American Roots Music (Based on the PBS Television Series) Hardcover– September 1, 2001
Foreword by Bonnie Raitt
To unite the “uniquely American genres of folk music such as blues, gospel, country, Western swing, Cajun, zydeco, Tejano and Native American” under the designation of roots music and to attempt to explore such a diverse category sufficiently is to invite charges of folly or hubris or both.
But this large volume, the companion text to a four-part PBS series of the same name, boldly does so and largely succeeds. While the 11 essays cover material that has been studied in-depth elsewhere, together they make a convincing case that the tradition of “pre-rock” folk music is worthy of respect and reinvestigation.
Singer Raitt’s claim that “without roots music there would be no… modern popular culture today” might be overstated, but there’s no doubt that the form has been profoundly influential (as well as increasingly popular). Profiles of artists like Hank Williams, B.B. King and Emmylou Harris and careful considerations of the role roots music played in American culture are interspersed with interview excerpts, time lines and song lyrics. Manuel Peña‘s “Musica Tejana: The Music of Mexican Texas” is especially good.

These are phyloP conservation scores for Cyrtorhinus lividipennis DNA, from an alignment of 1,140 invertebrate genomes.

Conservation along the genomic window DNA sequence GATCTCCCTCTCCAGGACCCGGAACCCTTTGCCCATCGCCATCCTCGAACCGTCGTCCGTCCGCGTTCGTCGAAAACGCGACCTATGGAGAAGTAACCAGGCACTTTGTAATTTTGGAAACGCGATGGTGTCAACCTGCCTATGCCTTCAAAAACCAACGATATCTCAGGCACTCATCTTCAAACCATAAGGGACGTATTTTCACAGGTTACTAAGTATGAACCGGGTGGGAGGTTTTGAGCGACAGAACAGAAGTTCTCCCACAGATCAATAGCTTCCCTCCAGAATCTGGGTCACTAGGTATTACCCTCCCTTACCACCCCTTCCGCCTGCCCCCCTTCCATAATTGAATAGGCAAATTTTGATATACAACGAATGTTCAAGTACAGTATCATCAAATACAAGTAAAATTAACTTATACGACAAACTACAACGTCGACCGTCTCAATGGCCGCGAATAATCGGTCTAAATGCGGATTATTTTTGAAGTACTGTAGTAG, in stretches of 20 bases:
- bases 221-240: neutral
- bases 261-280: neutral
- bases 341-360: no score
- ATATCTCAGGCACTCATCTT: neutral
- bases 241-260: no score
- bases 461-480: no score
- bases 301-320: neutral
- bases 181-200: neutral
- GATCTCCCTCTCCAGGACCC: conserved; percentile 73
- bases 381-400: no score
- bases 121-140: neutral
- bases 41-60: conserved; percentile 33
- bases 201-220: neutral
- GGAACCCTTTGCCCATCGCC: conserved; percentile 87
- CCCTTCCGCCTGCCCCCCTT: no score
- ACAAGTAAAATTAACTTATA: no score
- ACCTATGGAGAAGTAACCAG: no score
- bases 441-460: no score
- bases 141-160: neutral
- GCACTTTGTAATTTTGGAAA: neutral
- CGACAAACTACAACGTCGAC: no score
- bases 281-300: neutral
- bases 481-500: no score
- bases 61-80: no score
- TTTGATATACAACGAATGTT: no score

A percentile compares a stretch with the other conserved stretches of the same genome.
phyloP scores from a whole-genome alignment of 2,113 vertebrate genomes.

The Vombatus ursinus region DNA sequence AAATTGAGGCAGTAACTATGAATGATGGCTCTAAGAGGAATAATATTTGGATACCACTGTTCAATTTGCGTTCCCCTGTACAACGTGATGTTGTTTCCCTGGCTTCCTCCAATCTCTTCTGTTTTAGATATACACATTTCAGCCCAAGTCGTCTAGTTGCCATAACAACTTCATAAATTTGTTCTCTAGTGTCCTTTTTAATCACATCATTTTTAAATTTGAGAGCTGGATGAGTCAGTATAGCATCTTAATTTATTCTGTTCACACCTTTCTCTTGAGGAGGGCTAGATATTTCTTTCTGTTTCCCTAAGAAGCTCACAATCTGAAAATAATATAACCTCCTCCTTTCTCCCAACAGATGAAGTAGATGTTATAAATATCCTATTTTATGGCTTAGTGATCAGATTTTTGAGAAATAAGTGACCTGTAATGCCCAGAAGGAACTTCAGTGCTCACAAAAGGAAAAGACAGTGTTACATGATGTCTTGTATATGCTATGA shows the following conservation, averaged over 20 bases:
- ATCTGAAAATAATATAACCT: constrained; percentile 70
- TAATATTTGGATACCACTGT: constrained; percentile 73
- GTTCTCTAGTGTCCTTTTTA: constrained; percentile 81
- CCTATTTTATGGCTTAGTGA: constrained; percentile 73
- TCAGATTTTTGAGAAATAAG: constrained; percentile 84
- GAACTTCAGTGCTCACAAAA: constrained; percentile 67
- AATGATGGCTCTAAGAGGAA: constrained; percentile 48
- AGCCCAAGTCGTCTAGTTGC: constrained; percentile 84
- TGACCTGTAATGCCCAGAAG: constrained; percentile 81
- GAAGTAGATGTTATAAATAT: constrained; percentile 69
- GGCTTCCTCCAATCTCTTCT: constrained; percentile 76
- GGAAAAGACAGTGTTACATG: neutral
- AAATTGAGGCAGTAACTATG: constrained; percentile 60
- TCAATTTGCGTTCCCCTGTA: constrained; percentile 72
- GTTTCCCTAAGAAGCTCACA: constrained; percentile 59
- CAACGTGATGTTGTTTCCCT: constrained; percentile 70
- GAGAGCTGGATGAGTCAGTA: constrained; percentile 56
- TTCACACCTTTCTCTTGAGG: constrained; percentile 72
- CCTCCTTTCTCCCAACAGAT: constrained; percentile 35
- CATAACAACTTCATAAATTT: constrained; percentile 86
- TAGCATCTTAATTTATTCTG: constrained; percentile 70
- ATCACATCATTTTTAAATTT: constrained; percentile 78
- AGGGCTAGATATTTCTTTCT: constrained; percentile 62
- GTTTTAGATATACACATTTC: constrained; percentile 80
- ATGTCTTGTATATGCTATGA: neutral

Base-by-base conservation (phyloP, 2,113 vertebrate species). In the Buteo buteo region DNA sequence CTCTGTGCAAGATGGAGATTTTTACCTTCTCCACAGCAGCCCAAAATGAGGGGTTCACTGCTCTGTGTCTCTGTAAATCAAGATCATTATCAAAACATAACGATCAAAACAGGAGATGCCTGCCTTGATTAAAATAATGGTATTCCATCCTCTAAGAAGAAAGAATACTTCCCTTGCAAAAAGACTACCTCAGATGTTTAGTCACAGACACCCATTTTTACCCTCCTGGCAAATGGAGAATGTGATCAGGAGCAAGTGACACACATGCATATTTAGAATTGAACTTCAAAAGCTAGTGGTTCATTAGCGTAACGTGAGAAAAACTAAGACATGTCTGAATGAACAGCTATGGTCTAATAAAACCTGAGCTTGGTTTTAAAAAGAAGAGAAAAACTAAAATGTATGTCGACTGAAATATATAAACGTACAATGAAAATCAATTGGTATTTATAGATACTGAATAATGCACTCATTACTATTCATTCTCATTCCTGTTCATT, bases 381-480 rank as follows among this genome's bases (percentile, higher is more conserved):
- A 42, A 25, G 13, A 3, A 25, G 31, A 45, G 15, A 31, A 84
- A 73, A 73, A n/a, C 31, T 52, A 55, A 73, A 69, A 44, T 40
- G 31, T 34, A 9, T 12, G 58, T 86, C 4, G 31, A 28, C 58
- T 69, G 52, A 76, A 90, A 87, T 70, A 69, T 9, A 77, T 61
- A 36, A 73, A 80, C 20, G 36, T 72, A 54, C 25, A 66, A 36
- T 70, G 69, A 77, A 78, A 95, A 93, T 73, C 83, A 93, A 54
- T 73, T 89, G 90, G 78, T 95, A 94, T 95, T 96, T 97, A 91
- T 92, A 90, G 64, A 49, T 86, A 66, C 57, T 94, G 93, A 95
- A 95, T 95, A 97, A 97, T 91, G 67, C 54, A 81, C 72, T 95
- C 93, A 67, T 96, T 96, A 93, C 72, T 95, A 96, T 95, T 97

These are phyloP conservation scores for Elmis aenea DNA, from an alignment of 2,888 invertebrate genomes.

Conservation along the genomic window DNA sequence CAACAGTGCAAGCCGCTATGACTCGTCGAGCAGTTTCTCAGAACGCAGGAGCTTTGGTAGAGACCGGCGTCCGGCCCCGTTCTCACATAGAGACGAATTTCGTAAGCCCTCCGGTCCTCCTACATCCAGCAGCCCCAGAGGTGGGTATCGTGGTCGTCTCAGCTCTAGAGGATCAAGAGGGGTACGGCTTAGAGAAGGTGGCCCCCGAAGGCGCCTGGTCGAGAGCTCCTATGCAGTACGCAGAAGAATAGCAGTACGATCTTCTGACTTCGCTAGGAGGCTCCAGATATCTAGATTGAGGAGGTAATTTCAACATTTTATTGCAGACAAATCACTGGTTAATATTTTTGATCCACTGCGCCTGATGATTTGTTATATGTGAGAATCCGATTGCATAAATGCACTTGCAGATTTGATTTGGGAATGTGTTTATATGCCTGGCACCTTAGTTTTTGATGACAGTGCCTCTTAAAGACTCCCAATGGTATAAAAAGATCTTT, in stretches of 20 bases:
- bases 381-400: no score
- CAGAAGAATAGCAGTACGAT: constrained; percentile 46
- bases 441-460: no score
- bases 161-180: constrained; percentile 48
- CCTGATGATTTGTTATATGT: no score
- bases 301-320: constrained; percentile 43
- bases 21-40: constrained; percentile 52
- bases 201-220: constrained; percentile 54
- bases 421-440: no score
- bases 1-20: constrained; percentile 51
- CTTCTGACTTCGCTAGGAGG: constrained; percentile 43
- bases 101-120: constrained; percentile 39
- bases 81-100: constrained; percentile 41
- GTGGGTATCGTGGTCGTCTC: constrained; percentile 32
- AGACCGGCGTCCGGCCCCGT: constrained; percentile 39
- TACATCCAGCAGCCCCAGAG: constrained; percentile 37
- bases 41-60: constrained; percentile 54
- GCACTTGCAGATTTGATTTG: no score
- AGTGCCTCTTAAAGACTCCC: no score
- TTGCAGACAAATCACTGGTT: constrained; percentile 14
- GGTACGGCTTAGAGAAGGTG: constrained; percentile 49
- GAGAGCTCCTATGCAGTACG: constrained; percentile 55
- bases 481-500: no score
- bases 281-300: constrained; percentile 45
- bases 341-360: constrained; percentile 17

Aside from the excellent essays, the book stands out for its selection of rare and fascinating photographs. A rich and thoughtful investigation of “vernacular” music, this is essential reading for neophytes and connoisseurs alike. (Nov.)Forecast: With the PBS series this fall bound to attract a large audience, this should be a big seller. It should also have a long shelf life as a reference work and a gift book.